He was the key architect of the Human Genome Project, winner of the National Medal of Science in 2001 and the Japan Prize earlier this year. He was born on Oct. 21, 1921, a few minutes after his identical twin brother, Vincent L. McKusick, former chief justice of the Maine Supreme Judicial Court.
Officials at Johns Hopkins University, where Victor McKusick was a professor of genetics and the McKusick-Nathans Institute of Genetic Medicine was named for him in 1999, mourned his loss.
"We have lost a giant," said Johns Hopkins Medicine dean and chief executive officer Edward D. Miller. "He spent virtually all of his incredible career at Hopkins, but his influence and legacy reach around the world."
The physician and his colleagues taught a two-week course in genetics each summer at The Jackson Laboratory in Bar Harbor. It became a highly respected course in the subject, attracting more than 4,000 students, doctors and researchers over the years.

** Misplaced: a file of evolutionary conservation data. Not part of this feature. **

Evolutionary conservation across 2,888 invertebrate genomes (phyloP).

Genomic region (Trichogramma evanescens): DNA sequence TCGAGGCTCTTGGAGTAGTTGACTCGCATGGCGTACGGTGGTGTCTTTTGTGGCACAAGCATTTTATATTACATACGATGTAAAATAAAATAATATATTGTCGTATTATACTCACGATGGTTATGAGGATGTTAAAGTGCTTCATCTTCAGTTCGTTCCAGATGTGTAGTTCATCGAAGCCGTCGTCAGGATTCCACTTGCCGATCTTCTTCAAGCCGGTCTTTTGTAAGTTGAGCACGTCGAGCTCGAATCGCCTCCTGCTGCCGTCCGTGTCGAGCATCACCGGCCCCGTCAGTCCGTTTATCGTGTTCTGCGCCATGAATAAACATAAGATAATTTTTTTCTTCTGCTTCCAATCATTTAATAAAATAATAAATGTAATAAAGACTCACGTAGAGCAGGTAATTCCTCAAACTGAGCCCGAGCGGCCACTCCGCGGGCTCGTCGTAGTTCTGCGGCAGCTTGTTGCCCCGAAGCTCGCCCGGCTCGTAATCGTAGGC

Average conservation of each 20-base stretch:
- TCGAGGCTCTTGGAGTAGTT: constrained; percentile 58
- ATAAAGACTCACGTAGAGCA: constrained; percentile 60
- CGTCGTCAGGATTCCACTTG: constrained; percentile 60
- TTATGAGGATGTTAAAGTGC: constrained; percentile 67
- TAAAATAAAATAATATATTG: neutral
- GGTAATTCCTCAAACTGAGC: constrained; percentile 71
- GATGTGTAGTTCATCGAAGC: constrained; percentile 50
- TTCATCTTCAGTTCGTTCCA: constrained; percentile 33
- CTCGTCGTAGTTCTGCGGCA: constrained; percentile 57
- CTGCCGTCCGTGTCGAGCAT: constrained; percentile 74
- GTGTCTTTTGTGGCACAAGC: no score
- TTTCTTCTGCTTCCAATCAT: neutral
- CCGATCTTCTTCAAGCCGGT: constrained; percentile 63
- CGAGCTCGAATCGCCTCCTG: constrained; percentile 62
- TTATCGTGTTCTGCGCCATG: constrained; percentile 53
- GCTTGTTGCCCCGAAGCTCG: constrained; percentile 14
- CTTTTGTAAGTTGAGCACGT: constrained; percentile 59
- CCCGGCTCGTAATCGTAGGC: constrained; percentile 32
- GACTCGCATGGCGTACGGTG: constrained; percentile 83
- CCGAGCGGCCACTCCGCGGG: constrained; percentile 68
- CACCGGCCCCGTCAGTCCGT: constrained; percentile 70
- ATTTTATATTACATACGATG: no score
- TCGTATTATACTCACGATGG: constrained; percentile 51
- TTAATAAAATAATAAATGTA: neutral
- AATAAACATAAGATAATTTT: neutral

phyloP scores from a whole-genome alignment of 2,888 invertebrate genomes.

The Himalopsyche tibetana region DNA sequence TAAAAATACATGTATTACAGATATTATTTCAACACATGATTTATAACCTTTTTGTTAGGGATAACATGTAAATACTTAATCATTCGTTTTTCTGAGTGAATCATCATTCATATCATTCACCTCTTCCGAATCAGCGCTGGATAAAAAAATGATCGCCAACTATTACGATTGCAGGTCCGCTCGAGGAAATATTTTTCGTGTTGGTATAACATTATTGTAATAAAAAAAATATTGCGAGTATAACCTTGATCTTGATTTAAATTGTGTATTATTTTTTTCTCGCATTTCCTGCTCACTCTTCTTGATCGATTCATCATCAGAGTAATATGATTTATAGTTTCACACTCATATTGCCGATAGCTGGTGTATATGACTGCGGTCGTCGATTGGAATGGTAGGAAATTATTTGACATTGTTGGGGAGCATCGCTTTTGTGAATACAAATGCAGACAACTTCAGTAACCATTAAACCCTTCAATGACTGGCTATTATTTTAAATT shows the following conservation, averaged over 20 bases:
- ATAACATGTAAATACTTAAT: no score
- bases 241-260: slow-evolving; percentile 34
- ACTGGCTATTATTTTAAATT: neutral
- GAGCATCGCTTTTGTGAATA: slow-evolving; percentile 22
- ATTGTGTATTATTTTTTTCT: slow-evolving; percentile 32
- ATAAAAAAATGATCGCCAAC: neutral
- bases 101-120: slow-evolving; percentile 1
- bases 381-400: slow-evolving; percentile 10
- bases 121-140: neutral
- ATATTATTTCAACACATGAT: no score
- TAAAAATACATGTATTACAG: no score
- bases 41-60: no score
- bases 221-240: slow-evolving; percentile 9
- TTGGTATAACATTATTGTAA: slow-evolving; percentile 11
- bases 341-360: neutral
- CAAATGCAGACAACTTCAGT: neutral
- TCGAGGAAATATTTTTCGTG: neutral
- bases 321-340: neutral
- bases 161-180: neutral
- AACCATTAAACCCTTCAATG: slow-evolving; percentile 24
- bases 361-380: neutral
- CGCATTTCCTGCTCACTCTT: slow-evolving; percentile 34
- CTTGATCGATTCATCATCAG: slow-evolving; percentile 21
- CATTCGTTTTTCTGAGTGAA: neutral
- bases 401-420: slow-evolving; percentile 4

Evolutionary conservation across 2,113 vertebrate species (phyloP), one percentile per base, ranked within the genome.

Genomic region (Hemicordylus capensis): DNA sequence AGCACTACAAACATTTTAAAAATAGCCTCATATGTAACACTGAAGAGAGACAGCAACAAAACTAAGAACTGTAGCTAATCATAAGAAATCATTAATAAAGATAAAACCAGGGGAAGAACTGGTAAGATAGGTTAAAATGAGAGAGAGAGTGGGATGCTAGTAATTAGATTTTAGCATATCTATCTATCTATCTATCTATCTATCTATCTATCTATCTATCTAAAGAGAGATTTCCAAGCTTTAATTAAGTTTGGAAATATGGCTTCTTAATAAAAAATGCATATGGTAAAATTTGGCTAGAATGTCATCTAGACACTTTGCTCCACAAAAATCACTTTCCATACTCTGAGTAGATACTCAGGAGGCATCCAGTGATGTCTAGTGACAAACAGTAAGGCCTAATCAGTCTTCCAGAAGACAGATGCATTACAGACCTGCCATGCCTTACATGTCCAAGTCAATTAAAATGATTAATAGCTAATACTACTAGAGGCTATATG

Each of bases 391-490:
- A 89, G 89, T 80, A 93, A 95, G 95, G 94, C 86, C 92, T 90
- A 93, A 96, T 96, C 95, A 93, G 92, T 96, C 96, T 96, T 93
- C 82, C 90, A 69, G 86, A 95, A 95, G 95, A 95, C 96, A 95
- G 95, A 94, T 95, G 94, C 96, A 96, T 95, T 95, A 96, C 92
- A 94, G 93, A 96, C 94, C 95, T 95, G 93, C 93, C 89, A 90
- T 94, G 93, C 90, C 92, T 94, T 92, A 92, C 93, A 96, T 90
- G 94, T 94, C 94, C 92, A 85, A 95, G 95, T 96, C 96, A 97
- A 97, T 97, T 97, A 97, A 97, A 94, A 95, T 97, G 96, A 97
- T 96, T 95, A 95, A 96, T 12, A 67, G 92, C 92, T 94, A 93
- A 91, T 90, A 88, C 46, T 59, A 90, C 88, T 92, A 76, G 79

"Some of my colleagues thought I was committing professional suicide because I had a reputation in cardiology and was shifting over to focus for the most part on rare, unimportant conditions, and so forth," Victor McKusick said in an interview earlier this year with The Baltimore Sun.
The program began last year with an initial pledge of $100,000 from Pierce Atwood LLP, the Portland-based law firm where McKusick the lawyer began his career. The program will reach out to members of Maine’s immigrant community, members of Maine’s Indian tribes and diverse applicants nationwide, according to the law school.
In addition to his brother, Victor McKusick is survived by his wife and their children: Carol Anne McKusick of Urbana, Ill.; Kenneth Andrew McKusick of Ruxton, Md.; and the Rev. Victor Wayne McKusick of Herkimer, N.Y.